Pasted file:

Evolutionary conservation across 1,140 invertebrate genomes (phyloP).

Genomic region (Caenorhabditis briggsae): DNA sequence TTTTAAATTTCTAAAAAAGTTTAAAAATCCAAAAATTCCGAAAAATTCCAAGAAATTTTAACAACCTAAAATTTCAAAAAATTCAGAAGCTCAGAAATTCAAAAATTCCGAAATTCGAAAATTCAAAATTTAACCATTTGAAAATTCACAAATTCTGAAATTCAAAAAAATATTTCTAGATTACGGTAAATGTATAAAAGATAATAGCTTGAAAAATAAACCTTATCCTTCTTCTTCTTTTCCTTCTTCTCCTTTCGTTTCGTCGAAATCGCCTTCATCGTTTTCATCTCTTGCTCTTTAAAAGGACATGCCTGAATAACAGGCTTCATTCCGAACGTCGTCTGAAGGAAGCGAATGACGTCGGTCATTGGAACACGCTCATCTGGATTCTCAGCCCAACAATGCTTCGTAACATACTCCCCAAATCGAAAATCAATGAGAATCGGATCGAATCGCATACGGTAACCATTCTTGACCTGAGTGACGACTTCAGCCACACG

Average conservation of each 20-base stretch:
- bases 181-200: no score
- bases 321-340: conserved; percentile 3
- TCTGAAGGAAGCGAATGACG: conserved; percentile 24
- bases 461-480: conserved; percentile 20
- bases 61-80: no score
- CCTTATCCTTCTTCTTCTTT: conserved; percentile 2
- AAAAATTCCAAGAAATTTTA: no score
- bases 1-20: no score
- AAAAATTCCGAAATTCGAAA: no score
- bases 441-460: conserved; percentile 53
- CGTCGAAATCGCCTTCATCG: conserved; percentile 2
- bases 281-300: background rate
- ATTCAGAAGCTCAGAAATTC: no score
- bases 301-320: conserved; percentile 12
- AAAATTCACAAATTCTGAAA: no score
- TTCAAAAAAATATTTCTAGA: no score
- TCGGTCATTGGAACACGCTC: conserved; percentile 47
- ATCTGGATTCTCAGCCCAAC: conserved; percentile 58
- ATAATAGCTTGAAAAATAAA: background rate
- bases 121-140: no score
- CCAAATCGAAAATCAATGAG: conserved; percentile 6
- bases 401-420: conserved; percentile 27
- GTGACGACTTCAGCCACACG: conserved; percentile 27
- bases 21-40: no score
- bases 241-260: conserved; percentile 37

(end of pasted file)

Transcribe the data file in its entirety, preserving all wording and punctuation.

Evolutionary conservation across 1,140 invertebrate genomes (phyloP).

Genomic region (Caenorhabditis briggsae): DNA sequence TTTTAAATTTCTAAAAAAGTTTAAAAATCCAAAAATTCCGAAAAATTCCAAGAAATTTTAACAACCTAAAATTTCAAAAAATTCAGAAGCTCAGAAATTCAAAAATTCCGAAATTCGAAAATTCAAAATTTAACCATTTGAAAATTCACAAATTCTGAAATTCAAAAAAATATTTCTAGATTACGGTAAATGTATAAAAGATAATAGCTTGAAAAATAAACCTTATCCTTCTTCTTCTTTTCCTTCTTCTCCTTTCGTTTCGTCGAAATCGCCTTCATCGTTTTCATCTCTTGCTCTTTAAAAGGACATGCCTGAATAACAGGCTTCATTCCGAACGTCGTCTGAAGGAAGCGAATGACGTCGGTCATTGGAACACGCTCATCTGGATTCTCAGCCCAACAATGCTTCGTAACATACTCCCCAAATCGAAAATCAATGAGAATCGGATCGAATCGCATACGGTAACCATTCTTGACCTGAGTGACGACTTCAGCCACACG

Average conservation of each 20-base stretch:
- bases 181-200: no score
- bases 321-340: conserved; percentile 3
- TCTGAAGGAAGCGAATGACG: conserved; percentile 24
- bases 461-480: conserved; percentile 20
- bases 61-80: no score
- CCTTATCCTTCTTCTTCTTT: conserved; percentile 2
- AAAAATTCCAAGAAATTTTA: no score
- bases 1-20: no score
- AAAAATTCCGAAATTCGAAA: no score
- bases 441-460: conserved; percentile 53
- CGTCGAAATCGCCTTCATCG: conserved; percentile 2
- bases 281-300: background rate
- ATTCAGAAGCTCAGAAATTC: no score
- bases 301-320: conserved; percentile 12
- AAAATTCACAAATTCTGAAA: no score
- TTCAAAAAAATATTTCTAGA: no score
- TCGGTCATTGGAACACGCTC: conserved; percentile 47
- ATCTGGATTCTCAGCCCAAC: conserved; percentile 58
- ATAATAGCTTGAAAAATAAA: background rate
- bases 121-140: no score
- CCAAATCGAAAATCAATGAG: conserved; percentile 6
- bases 401-420: conserved; percentile 27
- GTGACGACTTCAGCCACACG: conserved; percentile 27
- bases 21-40: no score
- bases 241-260: conserved; percentile 37